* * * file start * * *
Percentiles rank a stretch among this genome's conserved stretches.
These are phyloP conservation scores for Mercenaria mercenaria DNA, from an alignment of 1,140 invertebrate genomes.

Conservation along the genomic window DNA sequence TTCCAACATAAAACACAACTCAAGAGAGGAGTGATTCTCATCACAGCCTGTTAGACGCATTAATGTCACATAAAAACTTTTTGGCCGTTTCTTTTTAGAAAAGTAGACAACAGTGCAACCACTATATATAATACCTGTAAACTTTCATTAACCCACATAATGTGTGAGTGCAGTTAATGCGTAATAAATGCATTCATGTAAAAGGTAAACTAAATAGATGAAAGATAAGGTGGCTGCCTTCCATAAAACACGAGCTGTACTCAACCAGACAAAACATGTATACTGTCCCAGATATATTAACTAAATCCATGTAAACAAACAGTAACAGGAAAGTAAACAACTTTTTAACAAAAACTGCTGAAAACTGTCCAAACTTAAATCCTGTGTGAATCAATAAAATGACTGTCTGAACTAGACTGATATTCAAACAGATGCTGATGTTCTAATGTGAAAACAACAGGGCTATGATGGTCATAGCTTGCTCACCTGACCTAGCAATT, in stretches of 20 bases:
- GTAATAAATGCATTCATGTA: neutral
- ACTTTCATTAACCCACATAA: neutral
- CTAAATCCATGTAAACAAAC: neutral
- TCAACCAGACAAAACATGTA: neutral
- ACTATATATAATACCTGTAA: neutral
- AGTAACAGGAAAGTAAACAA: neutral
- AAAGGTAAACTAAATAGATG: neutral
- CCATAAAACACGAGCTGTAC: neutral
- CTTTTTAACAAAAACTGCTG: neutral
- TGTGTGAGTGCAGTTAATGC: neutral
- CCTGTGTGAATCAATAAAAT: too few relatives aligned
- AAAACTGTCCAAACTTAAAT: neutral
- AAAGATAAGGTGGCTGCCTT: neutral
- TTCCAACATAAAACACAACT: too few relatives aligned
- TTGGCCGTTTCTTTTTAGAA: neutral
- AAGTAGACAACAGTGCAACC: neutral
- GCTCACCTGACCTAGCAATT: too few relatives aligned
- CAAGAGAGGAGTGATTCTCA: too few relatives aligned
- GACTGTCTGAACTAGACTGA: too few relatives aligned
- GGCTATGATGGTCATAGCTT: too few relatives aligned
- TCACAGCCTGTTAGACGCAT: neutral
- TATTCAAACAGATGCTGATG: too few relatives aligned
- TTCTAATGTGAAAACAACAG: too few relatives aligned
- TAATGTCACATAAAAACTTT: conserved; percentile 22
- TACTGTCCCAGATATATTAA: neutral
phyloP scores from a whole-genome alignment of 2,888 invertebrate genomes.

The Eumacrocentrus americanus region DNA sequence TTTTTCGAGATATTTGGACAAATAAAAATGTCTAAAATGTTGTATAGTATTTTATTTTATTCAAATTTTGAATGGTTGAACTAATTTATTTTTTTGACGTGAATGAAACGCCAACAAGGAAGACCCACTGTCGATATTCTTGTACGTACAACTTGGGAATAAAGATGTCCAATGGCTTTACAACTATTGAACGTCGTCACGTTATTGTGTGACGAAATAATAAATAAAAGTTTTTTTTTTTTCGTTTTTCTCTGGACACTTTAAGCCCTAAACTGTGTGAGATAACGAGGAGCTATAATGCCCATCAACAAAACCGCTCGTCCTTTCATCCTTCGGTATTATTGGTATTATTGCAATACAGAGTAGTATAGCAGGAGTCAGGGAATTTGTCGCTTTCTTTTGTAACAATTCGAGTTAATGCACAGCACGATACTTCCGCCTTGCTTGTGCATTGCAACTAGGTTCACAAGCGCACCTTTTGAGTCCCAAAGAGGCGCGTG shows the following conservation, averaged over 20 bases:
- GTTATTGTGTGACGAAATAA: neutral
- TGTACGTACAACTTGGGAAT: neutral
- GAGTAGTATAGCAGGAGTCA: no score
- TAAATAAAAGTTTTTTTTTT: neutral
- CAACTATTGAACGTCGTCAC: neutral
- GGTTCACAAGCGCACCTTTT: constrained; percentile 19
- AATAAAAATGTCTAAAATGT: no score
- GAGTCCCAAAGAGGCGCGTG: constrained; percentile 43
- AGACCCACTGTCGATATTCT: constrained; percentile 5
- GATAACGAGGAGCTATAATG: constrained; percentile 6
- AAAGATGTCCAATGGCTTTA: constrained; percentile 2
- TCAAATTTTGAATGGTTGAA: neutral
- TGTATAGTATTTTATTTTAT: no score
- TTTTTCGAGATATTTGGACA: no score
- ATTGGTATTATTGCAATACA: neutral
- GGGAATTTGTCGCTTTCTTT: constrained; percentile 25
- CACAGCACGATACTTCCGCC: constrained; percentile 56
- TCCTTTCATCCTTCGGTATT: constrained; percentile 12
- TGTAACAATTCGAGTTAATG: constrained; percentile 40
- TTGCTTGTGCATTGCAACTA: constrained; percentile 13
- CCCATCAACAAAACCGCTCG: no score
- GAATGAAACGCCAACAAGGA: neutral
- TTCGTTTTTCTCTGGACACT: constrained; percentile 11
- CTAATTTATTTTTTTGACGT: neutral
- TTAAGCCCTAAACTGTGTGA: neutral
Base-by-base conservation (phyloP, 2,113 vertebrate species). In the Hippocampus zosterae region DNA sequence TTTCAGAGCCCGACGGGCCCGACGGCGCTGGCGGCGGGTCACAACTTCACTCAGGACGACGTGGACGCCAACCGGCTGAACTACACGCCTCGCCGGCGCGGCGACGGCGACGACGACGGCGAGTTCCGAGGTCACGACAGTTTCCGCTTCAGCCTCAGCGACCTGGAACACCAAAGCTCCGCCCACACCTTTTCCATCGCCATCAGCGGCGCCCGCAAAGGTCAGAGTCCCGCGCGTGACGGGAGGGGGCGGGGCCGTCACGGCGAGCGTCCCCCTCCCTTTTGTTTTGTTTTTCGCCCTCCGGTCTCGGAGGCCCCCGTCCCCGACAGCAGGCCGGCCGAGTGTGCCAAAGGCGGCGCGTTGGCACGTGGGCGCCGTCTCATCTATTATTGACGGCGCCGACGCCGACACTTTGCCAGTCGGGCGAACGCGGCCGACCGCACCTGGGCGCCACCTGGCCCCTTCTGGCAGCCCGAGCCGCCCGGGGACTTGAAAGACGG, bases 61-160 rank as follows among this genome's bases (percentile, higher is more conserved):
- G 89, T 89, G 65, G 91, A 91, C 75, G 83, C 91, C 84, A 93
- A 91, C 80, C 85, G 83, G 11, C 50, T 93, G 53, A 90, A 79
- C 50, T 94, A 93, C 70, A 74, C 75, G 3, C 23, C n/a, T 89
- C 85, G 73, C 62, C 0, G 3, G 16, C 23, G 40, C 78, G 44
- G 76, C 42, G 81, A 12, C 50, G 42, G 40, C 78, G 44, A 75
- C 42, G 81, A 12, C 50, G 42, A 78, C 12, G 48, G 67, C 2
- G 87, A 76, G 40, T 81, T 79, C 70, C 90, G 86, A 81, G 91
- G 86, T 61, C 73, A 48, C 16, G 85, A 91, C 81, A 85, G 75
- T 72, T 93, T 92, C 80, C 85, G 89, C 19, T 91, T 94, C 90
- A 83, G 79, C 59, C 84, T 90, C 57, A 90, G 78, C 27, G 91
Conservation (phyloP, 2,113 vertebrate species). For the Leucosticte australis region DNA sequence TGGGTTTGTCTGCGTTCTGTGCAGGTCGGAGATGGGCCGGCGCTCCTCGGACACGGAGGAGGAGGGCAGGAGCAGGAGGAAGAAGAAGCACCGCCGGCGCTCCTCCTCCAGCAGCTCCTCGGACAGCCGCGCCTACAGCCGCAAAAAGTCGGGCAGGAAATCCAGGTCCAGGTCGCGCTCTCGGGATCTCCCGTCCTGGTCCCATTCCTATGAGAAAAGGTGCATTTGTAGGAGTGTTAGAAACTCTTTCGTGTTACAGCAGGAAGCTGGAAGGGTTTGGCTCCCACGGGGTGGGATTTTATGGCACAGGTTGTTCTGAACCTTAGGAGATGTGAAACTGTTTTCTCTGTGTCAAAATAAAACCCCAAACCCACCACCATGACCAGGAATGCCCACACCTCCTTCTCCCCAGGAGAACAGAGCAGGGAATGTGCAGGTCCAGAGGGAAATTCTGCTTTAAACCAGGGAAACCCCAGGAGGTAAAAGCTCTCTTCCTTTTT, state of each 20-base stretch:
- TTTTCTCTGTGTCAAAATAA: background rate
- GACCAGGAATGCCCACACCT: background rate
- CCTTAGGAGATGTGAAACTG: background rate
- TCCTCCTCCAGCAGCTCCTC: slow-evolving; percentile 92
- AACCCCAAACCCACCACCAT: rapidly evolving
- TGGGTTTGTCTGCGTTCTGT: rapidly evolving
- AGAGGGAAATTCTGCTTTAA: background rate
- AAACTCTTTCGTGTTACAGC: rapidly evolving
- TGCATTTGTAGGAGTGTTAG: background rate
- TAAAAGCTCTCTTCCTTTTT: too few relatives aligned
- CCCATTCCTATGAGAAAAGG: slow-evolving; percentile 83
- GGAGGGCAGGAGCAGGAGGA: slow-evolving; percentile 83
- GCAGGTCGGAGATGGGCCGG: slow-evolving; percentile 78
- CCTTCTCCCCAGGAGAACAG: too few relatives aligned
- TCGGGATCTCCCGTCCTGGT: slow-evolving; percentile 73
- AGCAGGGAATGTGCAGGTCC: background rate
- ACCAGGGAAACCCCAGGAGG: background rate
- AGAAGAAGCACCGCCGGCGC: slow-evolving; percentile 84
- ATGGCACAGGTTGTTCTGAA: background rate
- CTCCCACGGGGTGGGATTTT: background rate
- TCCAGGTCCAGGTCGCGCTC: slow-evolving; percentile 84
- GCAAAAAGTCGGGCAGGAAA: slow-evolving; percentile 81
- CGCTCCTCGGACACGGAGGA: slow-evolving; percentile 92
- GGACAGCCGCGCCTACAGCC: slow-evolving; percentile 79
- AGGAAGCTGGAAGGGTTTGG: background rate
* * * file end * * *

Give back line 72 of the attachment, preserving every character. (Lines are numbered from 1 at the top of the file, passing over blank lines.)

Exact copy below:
- AACCCCAAACCCACCACCAT: rapidly evolving